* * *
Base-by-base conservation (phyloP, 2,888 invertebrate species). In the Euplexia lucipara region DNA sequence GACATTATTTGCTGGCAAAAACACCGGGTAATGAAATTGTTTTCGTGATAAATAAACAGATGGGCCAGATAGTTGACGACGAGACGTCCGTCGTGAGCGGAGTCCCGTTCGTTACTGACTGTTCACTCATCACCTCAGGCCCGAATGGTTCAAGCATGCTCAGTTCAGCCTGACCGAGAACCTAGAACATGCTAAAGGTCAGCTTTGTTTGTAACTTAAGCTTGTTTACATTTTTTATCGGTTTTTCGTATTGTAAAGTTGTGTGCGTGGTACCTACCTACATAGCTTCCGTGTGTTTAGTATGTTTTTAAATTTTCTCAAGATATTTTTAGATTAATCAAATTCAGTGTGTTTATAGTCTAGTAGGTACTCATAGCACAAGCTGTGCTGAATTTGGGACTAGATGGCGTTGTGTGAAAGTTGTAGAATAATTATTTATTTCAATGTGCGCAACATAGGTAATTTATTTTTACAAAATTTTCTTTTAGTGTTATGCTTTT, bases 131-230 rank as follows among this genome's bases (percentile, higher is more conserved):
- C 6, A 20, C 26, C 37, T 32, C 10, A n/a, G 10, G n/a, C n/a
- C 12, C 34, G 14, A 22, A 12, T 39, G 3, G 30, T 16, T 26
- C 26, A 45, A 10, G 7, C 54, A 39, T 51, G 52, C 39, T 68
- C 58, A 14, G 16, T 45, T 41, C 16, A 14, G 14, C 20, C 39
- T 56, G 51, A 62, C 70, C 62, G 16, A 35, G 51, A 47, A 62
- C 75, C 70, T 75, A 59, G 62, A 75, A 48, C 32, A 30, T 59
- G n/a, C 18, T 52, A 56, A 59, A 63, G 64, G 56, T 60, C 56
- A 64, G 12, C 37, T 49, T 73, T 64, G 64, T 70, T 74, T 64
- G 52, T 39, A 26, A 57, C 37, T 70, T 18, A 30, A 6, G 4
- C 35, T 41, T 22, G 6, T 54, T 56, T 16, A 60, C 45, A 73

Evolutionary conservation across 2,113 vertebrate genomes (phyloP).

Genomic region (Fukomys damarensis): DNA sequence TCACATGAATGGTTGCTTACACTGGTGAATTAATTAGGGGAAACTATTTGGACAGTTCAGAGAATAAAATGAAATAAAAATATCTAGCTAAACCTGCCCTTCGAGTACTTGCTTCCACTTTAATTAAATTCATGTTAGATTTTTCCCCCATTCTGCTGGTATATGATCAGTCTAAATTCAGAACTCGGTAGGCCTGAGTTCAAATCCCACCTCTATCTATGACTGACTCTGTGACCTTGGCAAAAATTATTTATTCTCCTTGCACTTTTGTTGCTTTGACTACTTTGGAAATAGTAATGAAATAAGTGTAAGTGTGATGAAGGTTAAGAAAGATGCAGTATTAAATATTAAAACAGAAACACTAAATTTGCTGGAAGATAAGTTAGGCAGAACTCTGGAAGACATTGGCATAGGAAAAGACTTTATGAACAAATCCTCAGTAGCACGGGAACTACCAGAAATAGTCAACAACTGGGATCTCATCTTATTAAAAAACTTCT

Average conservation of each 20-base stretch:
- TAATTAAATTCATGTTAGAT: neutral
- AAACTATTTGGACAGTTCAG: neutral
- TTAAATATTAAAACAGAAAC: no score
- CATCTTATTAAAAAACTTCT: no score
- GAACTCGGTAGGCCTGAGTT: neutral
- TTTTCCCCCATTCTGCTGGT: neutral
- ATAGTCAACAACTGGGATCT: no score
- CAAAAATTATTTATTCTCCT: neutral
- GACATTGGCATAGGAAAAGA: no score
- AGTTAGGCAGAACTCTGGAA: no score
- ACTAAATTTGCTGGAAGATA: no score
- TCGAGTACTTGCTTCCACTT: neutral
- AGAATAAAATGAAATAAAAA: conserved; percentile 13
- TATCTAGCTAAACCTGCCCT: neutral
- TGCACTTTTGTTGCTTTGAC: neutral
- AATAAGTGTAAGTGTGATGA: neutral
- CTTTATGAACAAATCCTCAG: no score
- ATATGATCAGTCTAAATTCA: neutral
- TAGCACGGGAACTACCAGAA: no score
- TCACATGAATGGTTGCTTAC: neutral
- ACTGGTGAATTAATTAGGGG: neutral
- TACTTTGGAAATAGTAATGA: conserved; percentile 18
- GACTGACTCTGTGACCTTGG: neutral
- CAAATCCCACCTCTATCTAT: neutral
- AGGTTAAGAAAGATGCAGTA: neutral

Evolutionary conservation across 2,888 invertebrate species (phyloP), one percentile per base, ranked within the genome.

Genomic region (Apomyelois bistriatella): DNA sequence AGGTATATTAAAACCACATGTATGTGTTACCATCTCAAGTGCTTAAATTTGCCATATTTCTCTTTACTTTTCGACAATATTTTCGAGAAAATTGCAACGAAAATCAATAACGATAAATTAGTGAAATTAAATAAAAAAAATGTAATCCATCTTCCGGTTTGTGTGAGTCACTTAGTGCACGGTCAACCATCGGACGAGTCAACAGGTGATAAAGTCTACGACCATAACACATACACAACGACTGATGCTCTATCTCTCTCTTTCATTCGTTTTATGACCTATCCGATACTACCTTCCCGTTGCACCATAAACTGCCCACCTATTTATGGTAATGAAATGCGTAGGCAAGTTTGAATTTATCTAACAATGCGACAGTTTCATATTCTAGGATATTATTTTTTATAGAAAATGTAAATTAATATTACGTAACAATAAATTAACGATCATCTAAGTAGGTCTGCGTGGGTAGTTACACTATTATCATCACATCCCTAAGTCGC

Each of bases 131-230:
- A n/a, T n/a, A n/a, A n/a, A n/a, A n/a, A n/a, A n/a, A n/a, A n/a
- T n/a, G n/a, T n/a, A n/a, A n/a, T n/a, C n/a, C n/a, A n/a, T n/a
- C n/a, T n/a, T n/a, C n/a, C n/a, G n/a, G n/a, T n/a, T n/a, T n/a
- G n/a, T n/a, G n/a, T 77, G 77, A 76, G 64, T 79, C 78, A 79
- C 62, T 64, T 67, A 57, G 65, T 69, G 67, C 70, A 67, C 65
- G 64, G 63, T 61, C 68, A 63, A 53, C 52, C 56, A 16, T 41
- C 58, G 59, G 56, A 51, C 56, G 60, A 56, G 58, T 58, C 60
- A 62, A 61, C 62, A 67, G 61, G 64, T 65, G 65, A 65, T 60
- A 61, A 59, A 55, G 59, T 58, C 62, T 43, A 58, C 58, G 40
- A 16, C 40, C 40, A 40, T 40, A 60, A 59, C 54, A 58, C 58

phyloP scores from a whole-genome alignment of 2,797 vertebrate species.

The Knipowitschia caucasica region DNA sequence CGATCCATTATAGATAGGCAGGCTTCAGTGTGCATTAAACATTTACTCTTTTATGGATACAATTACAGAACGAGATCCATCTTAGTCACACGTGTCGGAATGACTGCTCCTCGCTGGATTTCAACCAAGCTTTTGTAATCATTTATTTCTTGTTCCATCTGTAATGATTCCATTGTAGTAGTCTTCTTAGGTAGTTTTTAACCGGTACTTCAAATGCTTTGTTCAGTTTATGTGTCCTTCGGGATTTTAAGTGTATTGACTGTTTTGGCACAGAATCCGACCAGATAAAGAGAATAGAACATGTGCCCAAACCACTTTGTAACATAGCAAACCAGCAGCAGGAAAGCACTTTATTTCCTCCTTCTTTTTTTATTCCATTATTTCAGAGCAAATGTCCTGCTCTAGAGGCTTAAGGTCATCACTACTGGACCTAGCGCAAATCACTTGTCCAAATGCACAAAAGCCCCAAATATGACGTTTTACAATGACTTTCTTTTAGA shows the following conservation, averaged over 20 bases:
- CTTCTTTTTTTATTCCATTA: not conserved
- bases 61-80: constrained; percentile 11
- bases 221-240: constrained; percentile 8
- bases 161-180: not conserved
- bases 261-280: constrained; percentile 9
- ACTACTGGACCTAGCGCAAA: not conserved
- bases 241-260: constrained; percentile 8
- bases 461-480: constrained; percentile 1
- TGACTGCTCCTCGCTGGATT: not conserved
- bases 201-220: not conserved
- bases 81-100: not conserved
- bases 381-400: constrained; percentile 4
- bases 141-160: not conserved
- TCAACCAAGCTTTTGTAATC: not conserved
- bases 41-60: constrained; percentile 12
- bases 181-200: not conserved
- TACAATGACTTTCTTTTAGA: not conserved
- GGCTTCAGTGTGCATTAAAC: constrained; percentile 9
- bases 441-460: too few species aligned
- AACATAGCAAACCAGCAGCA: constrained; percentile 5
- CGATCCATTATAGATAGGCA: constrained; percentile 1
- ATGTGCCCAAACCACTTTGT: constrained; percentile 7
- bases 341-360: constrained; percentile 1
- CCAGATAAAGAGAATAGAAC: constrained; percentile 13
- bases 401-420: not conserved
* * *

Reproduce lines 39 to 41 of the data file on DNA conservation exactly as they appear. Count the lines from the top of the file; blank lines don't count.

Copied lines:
- AGGTTAAGAAAGATGCAGTA: neutral

Evolutionary conservation across 2,888 invertebrate species (phyloP), one percentile per base, ranked within the genome.

Genomic region (Apomyelois bistriatella): DNA sequence AGGTATATTAAAACCACATGTATGTGTTACCATCTCAAGTGCTTAAATTTGCCATATTTCTCTTTACTTTTCGACAATATTTTCGAGAAAATTGCAACGAAAATCAATAACGATAAATTAGTGAAATTAAATAAAAAAAATGTAATCCATCTTCCGGTTTGTGTGAGTCACTTAGTGCACGGTCAACCATCGGACGAGTCAACAGGTGATAAAGTCTACGACCATAACACATACACAACGACTGATGCTCTATCTCTCTCTTTCATTCGTTTTATGACCTATCCGATACTACCTTCCCGTTGCACCATAAACTGCCCACCTATTTATGGTAATGAAATGCGTAGGCAAGTTTGAATTTATCTAACAATGCGACAGTTTCATATTCTAGGATATTATTTTTTATAGAAAATGTAAATTAATATTACGTAACAATAAATTAACGATCATCTAAGTAGGTCTGCGTGGGTAGTTACACTATTATCATCACATCCCTAAGTCGC